“Bottom-Feeders” to Be the First Scrutinized
When you are a lawyer, it seems that all your friends insist on telling you every lawyer joke they hear. One of my favorite recent ones: “What’s the difference between a lawyer and a carp?” The answer, after my obligatory “I give up” was, “One’s a scum-sucking bottom-feeder, and the other one’s just a fish.”
I immediately thought of that one when I read that Federal Trade Commission Chairman Jon Leibowitz, in a speech to the U.S. Chamber of Commerce, used the term “bottom-feeder” in describing the FTC’s agenda for the coming year in light of the creation of the Consumer Financial Protection Bureau (CFPB), with which the FTC will share enforcement authority over financial services companies.
Leibowitz, in an effort to calm criticism by the business community of any increase in regulation, said that the agencies would not impede the business community and that in the exercise of their overlapping jurisdiction, they did not want to “double-team” legitimate business. He said that the CFPB will not be “devising new hoops for already stressed businesses to jump through,” because they “will be too busy going after the multitude of truly bad actors, the bottom-feeders, on the consumer financial protection stage.”
He’s selling, but I’m not sure I’m buying. I recently attended an American Bar Association meeting that featured a panel discussion about the FTC’s and the CFPB’s likely agendas over the course of the new year. The panelists included two FTC lawyers, an industry lawyer and a consumer advocate.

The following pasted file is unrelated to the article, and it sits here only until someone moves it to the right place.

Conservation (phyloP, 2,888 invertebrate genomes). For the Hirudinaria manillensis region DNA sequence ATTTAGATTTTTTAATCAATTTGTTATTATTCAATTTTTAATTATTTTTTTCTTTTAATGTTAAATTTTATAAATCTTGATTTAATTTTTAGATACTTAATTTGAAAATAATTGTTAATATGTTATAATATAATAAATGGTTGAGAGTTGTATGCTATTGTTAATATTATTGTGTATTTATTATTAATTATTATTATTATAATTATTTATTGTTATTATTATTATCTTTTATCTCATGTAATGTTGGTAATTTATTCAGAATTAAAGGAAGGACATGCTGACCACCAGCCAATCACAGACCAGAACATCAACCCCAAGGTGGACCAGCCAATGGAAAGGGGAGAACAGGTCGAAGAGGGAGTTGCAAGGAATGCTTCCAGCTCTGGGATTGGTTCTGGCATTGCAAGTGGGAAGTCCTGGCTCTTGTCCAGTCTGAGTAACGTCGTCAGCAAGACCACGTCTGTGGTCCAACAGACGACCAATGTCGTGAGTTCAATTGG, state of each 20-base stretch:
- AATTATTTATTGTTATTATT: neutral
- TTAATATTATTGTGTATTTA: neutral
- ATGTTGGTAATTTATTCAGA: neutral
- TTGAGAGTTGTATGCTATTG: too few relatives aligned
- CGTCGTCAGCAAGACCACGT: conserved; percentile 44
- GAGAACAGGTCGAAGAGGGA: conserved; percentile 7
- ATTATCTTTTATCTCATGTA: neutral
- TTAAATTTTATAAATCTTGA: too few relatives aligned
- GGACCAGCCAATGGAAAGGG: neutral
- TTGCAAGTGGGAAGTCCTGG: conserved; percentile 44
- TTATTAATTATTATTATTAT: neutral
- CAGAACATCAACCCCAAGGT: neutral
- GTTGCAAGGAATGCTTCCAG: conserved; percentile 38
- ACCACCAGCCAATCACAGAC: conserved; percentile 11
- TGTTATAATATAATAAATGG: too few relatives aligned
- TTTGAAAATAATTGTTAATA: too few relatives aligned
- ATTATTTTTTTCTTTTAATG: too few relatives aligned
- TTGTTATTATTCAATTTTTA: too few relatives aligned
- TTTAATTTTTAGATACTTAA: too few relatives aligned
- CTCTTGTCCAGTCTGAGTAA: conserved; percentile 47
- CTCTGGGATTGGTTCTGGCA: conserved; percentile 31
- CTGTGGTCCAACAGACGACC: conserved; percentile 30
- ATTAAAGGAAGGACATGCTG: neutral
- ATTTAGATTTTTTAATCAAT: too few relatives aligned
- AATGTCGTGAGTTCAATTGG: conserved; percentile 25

While I wasn’t particularly alarmed by the FTC lawyers or the industry lawyer (who was my partner, Michael Benoit, by the way), the consumer advocate lawyer made it clear that her view of business practices the CFPB should focus on includes some very mainstream dealership and finance company practices such as dealer participation in the finance charge, spot deliveries and the use of arbitration agreements. You can bet she’ll be bending ears at the Bureau as it begins to write new rules.
Perhaps the industry will be pleasantly surprised, however, and the CFPB and the FTC will actually focus on “bottom-feeders.”
Maybe the FTC and the CFPB will leave dealers alone for awhile and focus on parts of the credit industry that have seen a lot of recent criticism, like payday lending, tax-anticipation loans and title lenders. But I’m thinking that won’t be the case and “bottom-feeding” dealers will get at least some attention.
If that’s the case, what sort of dealers and dealer practices will we see under attack? I have a few candidates.
• High on my list would be the high-pressure shops that hide the ball from the customer, packing payments and quoting payment amounts that include a “leg.”
• And how about those F&I departments that dummy up credit applications and supporting documents in order to make credit applicants look more creditworthy than they actually are in order to “get the deal bought?”
• Have you heard of “power booking?” Some F&I shops add phantom equipment to the car that will serve as collateral for the finance company to which they intend to assign a buyer’s retail installment sales contract, hoping by doing so to increase the assignee’s advance amount.
• Some dealers have never had their advertisements reviewed by a lawyer and pay no attention to the federal and state legal requirements that govern their ad practices. The fruit here hangs so low it touches the ground.
• And finally, some dealers essentially ignore compliance requirements and fly under the radar when it comes to complying with things like the rules relating to privacy notices and Safeguarding Policies, OFAC checks, the Red Flags Rule, and the new Risk-Based Pricing Rule. I expect that we will see some early efforts by the FTC and the CFPB to determine who’s naughty and who’s nice.
Those are some of my early candidates for “bottom-feeder” attention. If any of these descriptions fit your shop, it might be time to work your way out of the muck and head toward the surface.
Vol. 8, Issue 3